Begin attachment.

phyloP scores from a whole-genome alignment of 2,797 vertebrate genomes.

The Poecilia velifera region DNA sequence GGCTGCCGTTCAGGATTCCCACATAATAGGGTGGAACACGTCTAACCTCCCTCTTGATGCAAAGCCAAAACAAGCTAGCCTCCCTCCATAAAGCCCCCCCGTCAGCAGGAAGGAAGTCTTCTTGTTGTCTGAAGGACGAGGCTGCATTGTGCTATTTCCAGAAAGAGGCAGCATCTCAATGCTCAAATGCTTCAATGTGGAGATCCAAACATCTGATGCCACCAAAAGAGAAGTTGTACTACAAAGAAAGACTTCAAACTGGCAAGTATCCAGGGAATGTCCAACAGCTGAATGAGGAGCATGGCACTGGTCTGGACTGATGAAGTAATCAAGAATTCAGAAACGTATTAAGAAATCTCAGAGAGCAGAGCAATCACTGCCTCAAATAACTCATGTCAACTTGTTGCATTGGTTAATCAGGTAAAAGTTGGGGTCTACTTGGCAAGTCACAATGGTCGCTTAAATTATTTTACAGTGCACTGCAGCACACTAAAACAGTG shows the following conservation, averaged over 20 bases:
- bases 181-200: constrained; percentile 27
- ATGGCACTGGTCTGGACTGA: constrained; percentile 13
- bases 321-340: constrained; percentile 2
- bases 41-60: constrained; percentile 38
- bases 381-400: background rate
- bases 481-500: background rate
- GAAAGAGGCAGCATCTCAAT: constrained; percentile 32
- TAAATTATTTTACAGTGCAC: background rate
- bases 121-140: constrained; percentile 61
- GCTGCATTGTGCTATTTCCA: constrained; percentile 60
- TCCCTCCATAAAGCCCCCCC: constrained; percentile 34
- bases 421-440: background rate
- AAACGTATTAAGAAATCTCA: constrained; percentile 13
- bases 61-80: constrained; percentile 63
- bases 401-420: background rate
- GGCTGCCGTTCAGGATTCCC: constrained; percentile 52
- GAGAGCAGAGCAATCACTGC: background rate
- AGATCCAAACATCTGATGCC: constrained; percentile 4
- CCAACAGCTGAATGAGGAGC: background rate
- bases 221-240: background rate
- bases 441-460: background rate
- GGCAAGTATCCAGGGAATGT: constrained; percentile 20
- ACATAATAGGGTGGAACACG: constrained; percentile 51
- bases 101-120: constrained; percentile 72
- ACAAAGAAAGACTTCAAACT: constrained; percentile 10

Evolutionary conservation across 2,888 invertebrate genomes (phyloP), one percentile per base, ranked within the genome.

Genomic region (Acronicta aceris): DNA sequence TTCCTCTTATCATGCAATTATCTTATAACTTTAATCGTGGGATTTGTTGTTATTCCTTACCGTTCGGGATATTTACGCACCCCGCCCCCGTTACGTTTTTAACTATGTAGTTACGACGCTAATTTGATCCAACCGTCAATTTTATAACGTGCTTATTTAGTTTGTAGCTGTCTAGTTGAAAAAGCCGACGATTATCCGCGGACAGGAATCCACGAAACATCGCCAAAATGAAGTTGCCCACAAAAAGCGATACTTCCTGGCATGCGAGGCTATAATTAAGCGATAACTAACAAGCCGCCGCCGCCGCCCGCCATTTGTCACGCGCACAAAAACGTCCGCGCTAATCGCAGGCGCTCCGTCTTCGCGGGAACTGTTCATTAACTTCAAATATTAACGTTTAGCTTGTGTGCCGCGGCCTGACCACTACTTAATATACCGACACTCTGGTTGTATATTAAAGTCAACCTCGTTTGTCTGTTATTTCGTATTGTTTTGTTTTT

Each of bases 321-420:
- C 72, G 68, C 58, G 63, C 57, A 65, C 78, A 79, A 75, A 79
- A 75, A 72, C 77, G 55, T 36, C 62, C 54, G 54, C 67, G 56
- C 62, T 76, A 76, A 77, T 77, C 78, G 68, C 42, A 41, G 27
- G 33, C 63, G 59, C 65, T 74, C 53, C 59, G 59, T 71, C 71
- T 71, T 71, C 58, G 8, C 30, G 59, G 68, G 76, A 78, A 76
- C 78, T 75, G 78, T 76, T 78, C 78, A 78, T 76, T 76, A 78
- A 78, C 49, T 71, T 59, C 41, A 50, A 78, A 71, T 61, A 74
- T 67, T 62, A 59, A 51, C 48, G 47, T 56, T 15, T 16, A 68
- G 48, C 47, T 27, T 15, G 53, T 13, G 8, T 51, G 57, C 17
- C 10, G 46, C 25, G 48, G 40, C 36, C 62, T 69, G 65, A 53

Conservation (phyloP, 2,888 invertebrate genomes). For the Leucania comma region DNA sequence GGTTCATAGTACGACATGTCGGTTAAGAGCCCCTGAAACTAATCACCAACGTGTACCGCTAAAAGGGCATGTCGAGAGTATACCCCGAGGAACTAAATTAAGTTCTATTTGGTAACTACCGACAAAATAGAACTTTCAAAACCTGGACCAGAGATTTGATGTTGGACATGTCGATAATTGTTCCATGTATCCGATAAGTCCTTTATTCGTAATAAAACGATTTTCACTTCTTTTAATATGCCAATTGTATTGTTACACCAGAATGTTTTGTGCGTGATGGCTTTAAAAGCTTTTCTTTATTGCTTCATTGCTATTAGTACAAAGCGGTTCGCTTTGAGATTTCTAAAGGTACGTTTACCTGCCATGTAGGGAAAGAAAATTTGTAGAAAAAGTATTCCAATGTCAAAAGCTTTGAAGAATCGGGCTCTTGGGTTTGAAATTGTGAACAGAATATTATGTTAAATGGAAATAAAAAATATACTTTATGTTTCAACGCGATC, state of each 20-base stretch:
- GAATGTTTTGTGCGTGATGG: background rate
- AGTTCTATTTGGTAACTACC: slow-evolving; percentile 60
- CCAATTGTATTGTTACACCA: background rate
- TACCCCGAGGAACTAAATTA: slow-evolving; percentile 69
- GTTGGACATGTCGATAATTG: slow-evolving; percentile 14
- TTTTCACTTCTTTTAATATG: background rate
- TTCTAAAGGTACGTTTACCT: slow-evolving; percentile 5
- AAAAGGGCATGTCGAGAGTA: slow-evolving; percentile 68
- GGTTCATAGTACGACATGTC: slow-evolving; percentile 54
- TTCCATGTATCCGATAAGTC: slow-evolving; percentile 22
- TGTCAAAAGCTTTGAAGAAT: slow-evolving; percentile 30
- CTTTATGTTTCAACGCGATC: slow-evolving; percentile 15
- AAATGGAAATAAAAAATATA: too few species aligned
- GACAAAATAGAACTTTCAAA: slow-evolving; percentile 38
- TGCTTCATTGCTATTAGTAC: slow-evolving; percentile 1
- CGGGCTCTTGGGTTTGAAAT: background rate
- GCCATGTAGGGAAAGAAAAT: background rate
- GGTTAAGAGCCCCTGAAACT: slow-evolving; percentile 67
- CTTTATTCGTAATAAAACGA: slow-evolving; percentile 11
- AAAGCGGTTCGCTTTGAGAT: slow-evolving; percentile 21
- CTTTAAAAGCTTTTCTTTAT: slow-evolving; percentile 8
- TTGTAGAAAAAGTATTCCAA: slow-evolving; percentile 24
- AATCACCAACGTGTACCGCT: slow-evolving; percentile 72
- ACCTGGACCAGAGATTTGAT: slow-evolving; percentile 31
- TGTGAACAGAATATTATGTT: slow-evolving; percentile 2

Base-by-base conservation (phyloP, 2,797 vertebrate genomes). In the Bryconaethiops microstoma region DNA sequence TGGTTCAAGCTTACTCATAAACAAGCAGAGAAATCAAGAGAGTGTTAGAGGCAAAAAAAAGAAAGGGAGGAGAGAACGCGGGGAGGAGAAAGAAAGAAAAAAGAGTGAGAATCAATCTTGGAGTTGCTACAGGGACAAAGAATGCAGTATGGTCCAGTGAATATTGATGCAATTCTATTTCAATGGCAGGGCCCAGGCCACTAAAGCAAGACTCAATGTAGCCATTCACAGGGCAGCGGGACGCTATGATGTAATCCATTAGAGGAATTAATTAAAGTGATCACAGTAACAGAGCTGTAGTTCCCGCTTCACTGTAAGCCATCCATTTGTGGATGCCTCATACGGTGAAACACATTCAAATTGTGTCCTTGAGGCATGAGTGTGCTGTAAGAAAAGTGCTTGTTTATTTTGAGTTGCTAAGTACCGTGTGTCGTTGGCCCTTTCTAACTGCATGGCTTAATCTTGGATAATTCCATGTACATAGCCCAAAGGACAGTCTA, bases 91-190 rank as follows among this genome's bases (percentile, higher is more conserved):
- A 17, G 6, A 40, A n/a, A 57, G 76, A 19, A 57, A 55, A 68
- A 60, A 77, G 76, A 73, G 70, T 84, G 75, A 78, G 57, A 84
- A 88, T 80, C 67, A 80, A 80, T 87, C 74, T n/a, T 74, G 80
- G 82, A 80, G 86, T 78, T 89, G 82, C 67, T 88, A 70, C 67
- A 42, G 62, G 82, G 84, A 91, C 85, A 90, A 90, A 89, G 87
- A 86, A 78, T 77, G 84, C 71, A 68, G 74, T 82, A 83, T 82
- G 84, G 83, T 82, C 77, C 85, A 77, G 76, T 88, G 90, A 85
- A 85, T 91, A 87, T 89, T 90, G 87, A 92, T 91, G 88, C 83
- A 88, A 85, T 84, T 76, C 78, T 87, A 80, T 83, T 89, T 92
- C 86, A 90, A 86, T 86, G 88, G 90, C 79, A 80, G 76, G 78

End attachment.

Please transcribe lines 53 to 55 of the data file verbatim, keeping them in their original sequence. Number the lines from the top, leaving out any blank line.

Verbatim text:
- CTTTATGTTTCAACGCGATC: slow-evolving; percentile 15
- AAATGGAAATAAAAAATATA: too few species aligned
- GACAAAATAGAACTTTCAAA: slow-evolving; percentile 38